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The Straits Times
2 April 2017
It is the hardest when it is someone you know. That has been the experience of Ms Nicole Chong, 22, one of Singapore's youngest embalmers.
To be more specific, she is an embalmer-in-training, as she has not been officially certified yet. But that has not stopped her from handling more than 500 bodies under the supervision of a more experienced embalmer, in her three years as a trainee in the profession.
She works at her brother's business, the eight-year-old funeral company Serenity Casket and Funerals.
The toughest case she handled was that of her colleague, hearse driver Lim Swee Huat, who died of a heart attack in 2015 at the age of 62.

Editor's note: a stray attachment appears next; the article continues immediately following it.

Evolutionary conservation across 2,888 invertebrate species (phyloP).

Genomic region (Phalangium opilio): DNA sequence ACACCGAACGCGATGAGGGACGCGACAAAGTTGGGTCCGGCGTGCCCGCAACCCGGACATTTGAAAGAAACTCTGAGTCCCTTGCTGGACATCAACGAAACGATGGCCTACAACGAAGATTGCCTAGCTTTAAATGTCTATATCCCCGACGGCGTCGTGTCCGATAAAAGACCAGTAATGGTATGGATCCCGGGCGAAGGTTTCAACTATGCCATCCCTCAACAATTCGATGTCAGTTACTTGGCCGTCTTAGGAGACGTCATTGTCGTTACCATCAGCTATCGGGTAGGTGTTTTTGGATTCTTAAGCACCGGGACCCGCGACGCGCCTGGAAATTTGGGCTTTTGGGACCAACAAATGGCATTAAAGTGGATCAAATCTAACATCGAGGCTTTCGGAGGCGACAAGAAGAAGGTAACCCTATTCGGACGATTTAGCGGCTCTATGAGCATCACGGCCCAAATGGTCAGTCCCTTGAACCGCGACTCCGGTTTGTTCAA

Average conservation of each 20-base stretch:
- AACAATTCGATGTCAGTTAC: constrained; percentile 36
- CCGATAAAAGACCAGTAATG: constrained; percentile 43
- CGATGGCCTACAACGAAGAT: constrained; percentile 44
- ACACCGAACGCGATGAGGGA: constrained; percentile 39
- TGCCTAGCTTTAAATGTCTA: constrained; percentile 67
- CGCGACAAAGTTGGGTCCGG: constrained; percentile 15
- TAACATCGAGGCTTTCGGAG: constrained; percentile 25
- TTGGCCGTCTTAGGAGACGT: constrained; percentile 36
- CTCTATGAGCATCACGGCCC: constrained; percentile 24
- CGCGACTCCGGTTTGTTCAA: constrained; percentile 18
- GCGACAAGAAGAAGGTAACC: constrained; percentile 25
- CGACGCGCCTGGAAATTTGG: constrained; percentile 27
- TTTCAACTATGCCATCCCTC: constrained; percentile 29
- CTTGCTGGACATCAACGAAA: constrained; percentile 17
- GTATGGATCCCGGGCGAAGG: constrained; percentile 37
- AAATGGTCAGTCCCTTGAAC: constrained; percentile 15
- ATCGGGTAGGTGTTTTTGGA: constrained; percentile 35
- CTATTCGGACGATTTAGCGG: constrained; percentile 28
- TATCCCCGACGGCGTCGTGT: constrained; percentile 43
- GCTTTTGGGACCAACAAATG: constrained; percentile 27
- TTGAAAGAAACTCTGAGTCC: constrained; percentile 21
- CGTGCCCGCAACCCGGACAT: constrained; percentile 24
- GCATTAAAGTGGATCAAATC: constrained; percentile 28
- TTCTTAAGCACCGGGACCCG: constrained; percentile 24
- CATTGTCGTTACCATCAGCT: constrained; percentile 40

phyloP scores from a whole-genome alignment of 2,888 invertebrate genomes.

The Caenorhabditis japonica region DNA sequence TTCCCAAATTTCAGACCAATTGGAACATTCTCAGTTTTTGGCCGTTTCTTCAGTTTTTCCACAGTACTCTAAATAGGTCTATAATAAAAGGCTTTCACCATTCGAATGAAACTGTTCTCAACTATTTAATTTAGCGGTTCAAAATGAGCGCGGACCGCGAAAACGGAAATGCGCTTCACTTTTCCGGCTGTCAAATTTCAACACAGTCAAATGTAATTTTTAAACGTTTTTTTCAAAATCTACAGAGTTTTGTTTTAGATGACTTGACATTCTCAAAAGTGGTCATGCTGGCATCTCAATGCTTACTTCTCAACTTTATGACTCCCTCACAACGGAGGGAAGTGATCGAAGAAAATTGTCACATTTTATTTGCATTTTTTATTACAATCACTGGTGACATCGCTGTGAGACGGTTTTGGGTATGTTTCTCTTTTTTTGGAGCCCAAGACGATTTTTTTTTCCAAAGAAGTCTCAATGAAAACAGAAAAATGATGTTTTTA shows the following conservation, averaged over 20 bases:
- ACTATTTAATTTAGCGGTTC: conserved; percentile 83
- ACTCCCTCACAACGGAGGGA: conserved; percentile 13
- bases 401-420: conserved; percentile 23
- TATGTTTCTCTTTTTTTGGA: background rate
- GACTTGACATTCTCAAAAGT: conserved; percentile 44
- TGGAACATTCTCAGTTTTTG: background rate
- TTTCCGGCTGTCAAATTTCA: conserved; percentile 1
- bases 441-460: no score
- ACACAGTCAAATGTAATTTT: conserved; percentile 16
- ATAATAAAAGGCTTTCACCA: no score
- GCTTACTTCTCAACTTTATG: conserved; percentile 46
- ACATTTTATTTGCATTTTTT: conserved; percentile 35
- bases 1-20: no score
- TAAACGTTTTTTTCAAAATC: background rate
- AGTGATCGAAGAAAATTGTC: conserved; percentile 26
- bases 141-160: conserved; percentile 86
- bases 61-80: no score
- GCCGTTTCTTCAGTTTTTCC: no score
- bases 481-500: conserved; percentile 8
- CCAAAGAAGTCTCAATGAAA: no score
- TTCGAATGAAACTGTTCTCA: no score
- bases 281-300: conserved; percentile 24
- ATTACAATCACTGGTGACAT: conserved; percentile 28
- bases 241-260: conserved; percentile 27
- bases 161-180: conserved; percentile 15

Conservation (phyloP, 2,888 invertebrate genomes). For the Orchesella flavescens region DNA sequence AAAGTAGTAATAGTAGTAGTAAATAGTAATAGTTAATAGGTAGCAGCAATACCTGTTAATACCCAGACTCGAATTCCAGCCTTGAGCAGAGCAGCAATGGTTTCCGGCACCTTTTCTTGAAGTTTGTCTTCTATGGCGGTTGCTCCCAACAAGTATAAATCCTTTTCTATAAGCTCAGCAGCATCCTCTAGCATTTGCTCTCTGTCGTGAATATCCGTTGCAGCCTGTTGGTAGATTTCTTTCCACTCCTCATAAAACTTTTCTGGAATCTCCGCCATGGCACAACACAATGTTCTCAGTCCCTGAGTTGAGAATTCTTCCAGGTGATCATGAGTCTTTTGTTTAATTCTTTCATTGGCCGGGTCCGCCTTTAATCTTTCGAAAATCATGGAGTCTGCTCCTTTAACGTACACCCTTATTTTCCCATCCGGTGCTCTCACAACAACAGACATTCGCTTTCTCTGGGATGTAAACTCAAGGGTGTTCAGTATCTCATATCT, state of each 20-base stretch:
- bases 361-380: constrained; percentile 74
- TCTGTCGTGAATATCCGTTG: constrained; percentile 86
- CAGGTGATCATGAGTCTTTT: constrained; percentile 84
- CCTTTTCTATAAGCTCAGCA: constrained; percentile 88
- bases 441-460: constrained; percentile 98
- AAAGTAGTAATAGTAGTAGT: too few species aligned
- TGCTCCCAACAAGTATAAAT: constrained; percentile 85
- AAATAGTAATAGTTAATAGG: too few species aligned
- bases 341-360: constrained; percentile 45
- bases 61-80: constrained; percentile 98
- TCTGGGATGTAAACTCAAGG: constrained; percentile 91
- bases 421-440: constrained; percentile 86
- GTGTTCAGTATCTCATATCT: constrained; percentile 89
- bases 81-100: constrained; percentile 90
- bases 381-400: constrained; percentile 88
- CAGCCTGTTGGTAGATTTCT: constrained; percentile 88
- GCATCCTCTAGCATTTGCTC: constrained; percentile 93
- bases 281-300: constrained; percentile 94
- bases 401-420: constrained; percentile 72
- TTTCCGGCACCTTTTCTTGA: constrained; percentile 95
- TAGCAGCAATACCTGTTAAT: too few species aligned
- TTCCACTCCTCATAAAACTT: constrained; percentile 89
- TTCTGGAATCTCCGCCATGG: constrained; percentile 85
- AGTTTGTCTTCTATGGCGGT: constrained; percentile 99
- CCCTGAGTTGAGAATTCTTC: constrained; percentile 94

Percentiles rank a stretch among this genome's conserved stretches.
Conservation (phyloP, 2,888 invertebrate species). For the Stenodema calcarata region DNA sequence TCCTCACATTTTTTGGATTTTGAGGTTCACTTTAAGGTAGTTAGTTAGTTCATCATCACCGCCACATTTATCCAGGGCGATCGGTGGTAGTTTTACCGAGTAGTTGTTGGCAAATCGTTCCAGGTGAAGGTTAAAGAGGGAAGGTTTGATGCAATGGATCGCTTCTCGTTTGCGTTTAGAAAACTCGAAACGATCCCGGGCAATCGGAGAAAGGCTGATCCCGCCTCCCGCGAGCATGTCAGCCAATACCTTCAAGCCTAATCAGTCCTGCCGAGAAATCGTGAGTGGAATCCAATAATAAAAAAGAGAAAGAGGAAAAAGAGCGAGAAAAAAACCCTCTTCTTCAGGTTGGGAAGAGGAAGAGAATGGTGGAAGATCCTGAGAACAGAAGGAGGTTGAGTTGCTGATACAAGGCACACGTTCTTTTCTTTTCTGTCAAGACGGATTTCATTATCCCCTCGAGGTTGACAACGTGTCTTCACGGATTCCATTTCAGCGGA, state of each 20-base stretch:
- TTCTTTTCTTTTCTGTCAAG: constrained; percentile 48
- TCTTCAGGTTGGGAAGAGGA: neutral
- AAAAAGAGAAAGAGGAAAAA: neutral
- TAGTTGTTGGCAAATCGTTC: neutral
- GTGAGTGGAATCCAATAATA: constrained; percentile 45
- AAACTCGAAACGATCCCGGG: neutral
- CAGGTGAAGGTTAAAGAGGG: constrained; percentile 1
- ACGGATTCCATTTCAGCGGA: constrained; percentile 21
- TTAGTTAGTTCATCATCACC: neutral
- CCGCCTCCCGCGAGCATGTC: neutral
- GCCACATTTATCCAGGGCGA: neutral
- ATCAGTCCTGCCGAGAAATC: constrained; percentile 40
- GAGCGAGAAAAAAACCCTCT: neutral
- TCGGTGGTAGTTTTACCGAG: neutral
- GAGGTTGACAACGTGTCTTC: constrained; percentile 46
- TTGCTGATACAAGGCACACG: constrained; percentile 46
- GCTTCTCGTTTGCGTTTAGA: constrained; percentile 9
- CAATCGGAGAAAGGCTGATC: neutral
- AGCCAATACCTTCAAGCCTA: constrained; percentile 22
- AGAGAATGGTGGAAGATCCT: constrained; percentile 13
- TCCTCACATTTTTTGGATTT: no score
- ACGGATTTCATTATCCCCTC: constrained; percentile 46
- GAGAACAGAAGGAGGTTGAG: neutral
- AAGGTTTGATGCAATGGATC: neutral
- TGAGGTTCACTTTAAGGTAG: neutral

On the afternoon before he died, he had driven her to McDonald's for lunch. That very night, he was on the embalming table.
Embalming is the process of preserving the deceased with chemicals for various purposes. For funerals, it is so that the bodies have a more life-like appearance.
Ms Chong has no formal training in the field - she holds a diploma in general studies from private institute Kaplan. Instead, she picked up the skills on the job under the guidance of her sister-in-law, Ms Sarah Ang, 32, who received her certification in embalming from New Zealand's Wellington Institute of Technology.
Her brother, Mr Elson Chong, 32, is the company's founder. His wife, Ms Ang, was the one who got Ms Chong interested in the job.
Ms Chong's parents own their own funeral home.
Ms Chong picked up skills such as manoeuvring and draining blood from a body from her sister-in-law. Eventually, she hopes to go to New Zealand to get a certificate in embalming.
While she is passionate about her job, her social circle may not be as open-minded. Friends who are "slightly more superstitious won't want to talk about my job".
"But I'll try to share my interest with them," she says.